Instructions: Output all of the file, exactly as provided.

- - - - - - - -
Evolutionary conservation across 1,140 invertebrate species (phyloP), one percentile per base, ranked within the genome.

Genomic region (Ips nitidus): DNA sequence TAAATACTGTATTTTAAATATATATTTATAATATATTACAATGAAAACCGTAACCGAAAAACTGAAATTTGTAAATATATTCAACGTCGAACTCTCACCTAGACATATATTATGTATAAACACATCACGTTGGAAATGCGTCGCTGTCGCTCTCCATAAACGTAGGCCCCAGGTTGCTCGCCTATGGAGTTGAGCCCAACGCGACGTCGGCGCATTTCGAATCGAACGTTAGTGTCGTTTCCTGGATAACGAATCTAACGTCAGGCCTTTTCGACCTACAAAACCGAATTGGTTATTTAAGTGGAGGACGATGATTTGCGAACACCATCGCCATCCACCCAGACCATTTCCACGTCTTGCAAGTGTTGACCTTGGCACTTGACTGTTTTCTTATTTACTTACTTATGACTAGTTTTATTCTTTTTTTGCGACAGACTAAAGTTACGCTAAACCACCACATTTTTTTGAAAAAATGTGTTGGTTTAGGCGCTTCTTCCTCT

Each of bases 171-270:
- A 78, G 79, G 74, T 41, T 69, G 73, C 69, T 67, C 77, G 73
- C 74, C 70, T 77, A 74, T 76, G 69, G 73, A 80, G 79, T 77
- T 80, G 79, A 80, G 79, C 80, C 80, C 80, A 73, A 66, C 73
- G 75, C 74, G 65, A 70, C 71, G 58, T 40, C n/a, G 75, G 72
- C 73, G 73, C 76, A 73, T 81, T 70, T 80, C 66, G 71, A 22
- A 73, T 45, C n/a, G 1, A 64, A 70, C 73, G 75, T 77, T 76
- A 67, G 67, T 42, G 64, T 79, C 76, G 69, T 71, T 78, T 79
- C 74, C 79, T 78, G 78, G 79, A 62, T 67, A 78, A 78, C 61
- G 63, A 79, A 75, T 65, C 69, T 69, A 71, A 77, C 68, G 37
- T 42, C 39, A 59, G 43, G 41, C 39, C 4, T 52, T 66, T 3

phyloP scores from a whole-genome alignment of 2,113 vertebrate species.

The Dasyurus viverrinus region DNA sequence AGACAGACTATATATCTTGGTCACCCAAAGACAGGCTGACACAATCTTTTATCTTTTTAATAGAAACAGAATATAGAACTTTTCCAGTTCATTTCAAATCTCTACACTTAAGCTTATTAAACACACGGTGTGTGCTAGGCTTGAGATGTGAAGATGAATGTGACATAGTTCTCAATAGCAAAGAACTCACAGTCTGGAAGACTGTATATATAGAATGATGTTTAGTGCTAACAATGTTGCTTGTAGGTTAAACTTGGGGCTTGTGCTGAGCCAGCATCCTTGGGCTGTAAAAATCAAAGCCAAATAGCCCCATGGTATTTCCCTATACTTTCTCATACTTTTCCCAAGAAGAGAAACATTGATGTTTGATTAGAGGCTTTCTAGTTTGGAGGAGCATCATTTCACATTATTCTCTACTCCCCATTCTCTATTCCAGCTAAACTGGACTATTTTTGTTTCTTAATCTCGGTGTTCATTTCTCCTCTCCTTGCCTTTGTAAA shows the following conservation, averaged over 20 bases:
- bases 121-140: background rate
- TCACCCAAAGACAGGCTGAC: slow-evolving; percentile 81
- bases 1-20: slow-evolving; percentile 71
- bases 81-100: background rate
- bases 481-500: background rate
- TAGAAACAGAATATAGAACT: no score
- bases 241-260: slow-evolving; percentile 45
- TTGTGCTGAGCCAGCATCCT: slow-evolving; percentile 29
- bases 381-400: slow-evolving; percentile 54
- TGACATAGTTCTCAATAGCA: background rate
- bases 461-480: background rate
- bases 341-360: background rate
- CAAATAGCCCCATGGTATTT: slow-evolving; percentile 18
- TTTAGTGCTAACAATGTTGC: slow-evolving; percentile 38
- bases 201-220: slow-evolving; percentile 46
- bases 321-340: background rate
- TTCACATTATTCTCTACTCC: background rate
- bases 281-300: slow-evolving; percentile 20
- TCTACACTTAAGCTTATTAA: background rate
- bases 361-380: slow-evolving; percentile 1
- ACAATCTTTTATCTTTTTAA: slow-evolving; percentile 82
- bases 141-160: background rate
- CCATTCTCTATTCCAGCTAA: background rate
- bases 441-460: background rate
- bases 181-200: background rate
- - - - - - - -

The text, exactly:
Evolutionary conservation across 1,140 invertebrate species (phyloP), one percentile per base, ranked within the genome.

Genomic region (Ips nitidus): DNA sequence TAAATACTGTATTTTAAATATATATTTATAATATATTACAATGAAAACCGTAACCGAAAAACTGAAATTTGTAAATATATTCAACGTCGAACTCTCACCTAGACATATATTATGTATAAACACATCACGTTGGAAATGCGTCGCTGTCGCTCTCCATAAACGTAGGCCCCAGGTTGCTCGCCTATGGAGTTGAGCCCAACGCGACGTCGGCGCATTTCGAATCGAACGTTAGTGTCGTTTCCTGGATAACGAATCTAACGTCAGGCCTTTTCGACCTACAAAACCGAATTGGTTATTTAAGTGGAGGACGATGATTTGCGAACACCATCGCCATCCACCCAGACCATTTCCACGTCTTGCAAGTGTTGACCTTGGCACTTGACTGTTTTCTTATTTACTTACTTATGACTAGTTTTATTCTTTTTTTGCGACAGACTAAAGTTACGCTAAACCACCACATTTTTTTGAAAAAATGTGTTGGTTTAGGCGCTTCTTCCTCT

Each of bases 171-270:
- A 78, G 79, G 74, T 41, T 69, G 73, C 69, T 67, C 77, G 73
- C 74, C 70, T 77, A 74, T 76, G 69, G 73, A 80, G 79, T 77
- T 80, G 79, A 80, G 79, C 80, C 80, C 80, A 73, A 66, C 73
- G 75, C 74, G 65, A 70, C 71, G 58, T 40, C n/a, G 75, G 72
- C 73, G 73, C 76, A 73, T 81, T 70, T 80, C 66, G 71, A 22
- A 73, T 45, C n/a, G 1, A 64, A 70, C 73, G 75, T 77, T 76
- A 67, G 67, T 42, G 64, T 79, C 76, G 69, T 71, T 78, T 79
- C 74, C 79, T 78, G 78, G 79, A 62, T 67, A 78, A 78, C 61
- G 63, A 79, A 75, T 65, C 69, T 69, A 71, A 77, C 68, G 37
- T 42, C 39, A 59, G 43, G 41, C 39, C 4, T 52, T 66, T 3

phyloP scores from a whole-genome alignment of 2,113 vertebrate species.

The Dasyurus viverrinus region DNA sequence AGACAGACTATATATCTTGGTCACCCAAAGACAGGCTGACACAATCTTTTATCTTTTTAATAGAAACAGAATATAGAACTTTTCCAGTTCATTTCAAATCTCTACACTTAAGCTTATTAAACACACGGTGTGTGCTAGGCTTGAGATGTGAAGATGAATGTGACATAGTTCTCAATAGCAAAGAACTCACAGTCTGGAAGACTGTATATATAGAATGATGTTTAGTGCTAACAATGTTGCTTGTAGGTTAAACTTGGGGCTTGTGCTGAGCCAGCATCCTTGGGCTGTAAAAATCAAAGCCAAATAGCCCCATGGTATTTCCCTATACTTTCTCATACTTTTCCCAAGAAGAGAAACATTGATGTTTGATTAGAGGCTTTCTAGTTTGGAGGAGCATCATTTCACATTATTCTCTACTCCCCATTCTCTATTCCAGCTAAACTGGACTATTTTTGTTTCTTAATCTCGGTGTTCATTTCTCCTCTCCTTGCCTTTGTAAA shows the following conservation, averaged over 20 bases:
- bases 121-140: background rate
- TCACCCAAAGACAGGCTGAC: slow-evolving; percentile 81
- bases 1-20: slow-evolving; percentile 71
- bases 81-100: background rate
- bases 481-500: background rate
- TAGAAACAGAATATAGAACT: no score
- bases 241-260: slow-evolving; percentile 45
- TTGTGCTGAGCCAGCATCCT: slow-evolving; percentile 29
- bases 381-400: slow-evolving; percentile 54
- TGACATAGTTCTCAATAGCA: background rate
- bases 461-480: background rate
- bases 341-360: background rate
- CAAATAGCCCCATGGTATTT: slow-evolving; percentile 18
- TTTAGTGCTAACAATGTTGC: slow-evolving; percentile 38
- bases 201-220: slow-evolving; percentile 46
- bases 321-340: background rate
- TTCACATTATTCTCTACTCC: background rate
- bases 281-300: slow-evolving; percentile 20
- TCTACACTTAAGCTTATTAA: background rate
- bases 361-380: slow-evolving; percentile 1
- ACAATCTTTTATCTTTTTAA: slow-evolving; percentile 82
- bases 141-160: background rate
- CCATTCTCTATTCCAGCTAA: background rate
- bases 441-460: background rate
- bases 181-200: background rate